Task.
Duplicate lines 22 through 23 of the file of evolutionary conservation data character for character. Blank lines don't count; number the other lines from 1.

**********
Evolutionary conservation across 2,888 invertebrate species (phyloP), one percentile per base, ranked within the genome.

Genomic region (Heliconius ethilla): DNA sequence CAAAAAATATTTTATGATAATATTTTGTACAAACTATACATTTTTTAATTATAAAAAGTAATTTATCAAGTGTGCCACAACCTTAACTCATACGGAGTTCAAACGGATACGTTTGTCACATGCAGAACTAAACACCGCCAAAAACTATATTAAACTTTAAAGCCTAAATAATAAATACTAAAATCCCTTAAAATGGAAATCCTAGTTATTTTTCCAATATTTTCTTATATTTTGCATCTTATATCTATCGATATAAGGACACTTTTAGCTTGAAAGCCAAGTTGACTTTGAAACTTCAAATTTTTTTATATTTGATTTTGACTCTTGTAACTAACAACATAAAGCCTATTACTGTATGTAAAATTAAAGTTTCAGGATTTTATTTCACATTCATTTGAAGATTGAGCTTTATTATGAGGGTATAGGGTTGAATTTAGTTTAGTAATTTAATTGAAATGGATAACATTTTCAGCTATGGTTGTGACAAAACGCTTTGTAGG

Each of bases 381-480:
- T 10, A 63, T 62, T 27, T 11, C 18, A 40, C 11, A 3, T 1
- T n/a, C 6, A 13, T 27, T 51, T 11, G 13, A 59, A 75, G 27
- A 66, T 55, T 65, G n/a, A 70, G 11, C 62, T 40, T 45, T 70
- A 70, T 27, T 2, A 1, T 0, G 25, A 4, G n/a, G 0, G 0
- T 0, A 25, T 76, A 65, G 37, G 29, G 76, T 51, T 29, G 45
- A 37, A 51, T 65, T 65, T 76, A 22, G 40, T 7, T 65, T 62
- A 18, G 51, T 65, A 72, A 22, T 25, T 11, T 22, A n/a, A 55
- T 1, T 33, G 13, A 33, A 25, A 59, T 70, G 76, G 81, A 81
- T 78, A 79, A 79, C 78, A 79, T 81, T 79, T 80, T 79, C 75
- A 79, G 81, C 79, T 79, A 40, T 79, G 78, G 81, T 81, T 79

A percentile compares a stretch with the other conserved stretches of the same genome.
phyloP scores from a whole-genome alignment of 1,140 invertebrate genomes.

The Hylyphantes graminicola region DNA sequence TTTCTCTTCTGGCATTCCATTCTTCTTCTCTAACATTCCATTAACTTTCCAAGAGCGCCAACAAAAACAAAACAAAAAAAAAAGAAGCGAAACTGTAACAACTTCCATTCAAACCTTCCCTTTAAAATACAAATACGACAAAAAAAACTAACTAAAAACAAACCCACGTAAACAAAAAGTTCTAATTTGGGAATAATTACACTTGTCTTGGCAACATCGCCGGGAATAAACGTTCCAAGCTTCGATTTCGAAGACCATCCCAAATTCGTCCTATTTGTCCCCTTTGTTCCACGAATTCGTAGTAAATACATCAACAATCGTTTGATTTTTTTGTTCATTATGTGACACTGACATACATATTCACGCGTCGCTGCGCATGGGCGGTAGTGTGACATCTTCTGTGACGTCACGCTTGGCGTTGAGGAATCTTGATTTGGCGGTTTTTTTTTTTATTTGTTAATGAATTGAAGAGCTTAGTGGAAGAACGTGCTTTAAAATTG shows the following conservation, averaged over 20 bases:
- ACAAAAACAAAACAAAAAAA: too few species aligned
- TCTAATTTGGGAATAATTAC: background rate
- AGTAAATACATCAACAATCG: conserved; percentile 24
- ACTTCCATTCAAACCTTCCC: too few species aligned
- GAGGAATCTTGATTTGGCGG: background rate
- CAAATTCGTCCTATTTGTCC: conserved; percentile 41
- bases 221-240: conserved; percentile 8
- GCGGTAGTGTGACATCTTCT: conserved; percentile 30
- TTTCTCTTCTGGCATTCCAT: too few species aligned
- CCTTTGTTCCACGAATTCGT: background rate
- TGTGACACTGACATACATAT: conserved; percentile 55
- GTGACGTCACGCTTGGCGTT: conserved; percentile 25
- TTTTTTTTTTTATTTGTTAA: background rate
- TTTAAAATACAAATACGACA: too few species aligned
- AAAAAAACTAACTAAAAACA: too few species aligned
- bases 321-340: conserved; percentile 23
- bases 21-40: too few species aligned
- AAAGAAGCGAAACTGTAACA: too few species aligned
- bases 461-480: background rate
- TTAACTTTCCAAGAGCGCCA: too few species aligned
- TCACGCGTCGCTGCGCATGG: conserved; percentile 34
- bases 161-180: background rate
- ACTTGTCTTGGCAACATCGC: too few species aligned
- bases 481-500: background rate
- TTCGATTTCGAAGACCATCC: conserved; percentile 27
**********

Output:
- CAAATTCGTCCTATTTGTCC: conserved; percentile 41
- bases 221-240: conserved; percentile 8